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Flight 370 "will be found" near "7th arc"

The Australian agency responsible for the Indian Ocean search for missing Malaysia Airlines Flight 370 reiterated its belief Thursday that the missing Boeing 777 would be found in the southern Indian Ocean.

The Australian Transport Safety Bureau, working in conjunction with a team of international investigators, said further analysis of the satellite data available on the flight's path "confirms that MH370 will be found in close proximity" to a specific corridor identified as the "7th arc".

In a statement released Thursday, the ATSB said at the time Flight 370 reached this specific arc, "the aircraft is considered to have exhausted its fuel and to have been descending."

It was not immediately clear where the 7th arc, shown below on a map provided by the ATSB, lays in relation to the area already searched already by a U.S. Navy robotic submarine. The Bluefin 21 sub concluded its fruitless search of a swath of the Indian Ocean floor that investigators had believed was the most likely crash zone at the end of May.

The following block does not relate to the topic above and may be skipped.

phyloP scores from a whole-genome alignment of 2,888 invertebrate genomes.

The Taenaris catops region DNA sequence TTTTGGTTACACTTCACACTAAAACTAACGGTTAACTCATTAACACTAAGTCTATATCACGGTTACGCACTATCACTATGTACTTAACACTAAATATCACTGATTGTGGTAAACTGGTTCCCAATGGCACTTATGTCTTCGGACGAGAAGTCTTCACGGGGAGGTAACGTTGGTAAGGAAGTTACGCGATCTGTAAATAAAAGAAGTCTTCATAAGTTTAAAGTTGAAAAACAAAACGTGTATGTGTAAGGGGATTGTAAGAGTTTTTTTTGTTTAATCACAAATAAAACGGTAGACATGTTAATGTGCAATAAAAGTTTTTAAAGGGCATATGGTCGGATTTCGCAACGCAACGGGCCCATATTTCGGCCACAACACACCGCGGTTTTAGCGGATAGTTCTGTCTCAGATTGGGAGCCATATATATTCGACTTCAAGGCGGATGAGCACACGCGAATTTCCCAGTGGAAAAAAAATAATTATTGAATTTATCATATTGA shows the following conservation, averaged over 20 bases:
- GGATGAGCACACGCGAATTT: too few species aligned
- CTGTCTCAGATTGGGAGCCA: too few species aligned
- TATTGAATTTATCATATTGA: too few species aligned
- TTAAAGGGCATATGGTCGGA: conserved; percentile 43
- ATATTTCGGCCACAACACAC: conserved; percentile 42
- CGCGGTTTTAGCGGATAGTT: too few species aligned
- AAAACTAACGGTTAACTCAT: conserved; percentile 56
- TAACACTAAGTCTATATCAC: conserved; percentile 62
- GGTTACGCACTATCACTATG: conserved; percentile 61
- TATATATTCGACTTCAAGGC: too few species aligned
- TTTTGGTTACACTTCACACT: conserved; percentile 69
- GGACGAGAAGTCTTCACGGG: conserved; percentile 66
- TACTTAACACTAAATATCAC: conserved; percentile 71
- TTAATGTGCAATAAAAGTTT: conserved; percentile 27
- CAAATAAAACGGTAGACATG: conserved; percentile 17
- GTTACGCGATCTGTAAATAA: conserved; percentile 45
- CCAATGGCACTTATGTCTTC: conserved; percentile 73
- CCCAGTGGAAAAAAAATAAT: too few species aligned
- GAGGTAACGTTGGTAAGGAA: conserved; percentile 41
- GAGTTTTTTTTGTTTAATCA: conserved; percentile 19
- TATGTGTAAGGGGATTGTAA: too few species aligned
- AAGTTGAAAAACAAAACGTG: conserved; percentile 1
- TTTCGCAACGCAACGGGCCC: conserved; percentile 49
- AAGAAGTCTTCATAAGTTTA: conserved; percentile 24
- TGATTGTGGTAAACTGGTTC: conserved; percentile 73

A map released by the Australian Transport Safety Bureau on June 5, 2014, shows the 7th arc
A map released by the Australian Transport Safety Bureau on June 5, 2014, shows the 7th arc within the Indian Ocean, the area where the ATSB says missing Malaysia Airlines flight MH370 will be found. ATSB

Australian officials then said they hoped to begin a much wider search, scanning some 21,600 square miles with more advanced sonar equipment, in August.

The ATSB said Thursday that the new data analysis would help to further narrow the search in "the coming weeks."

An ATSB employee reached by CBS News late on Thursday night, local time, was unable to provide any further information.

Over the last several weeks, investigators have worked to refine the data they've been using to chart the plane's path.

The search for the missing jet has entered a new phase as investigators work to re-energize an effort that has failed to yield any sign of debris -- or of the 239 passengers and crew.

Investigators have been working feverishly to dismiss conspiracy theories and false leads.

On Wednesday, an independent research group released audio of a sound in the ocean recorded by sophisticated underwater microphones, but acknowledged there was only a slim chance it was related to MH370. The sound came from an area closer to India, far north of where the search has been focused off Australia's west coast.

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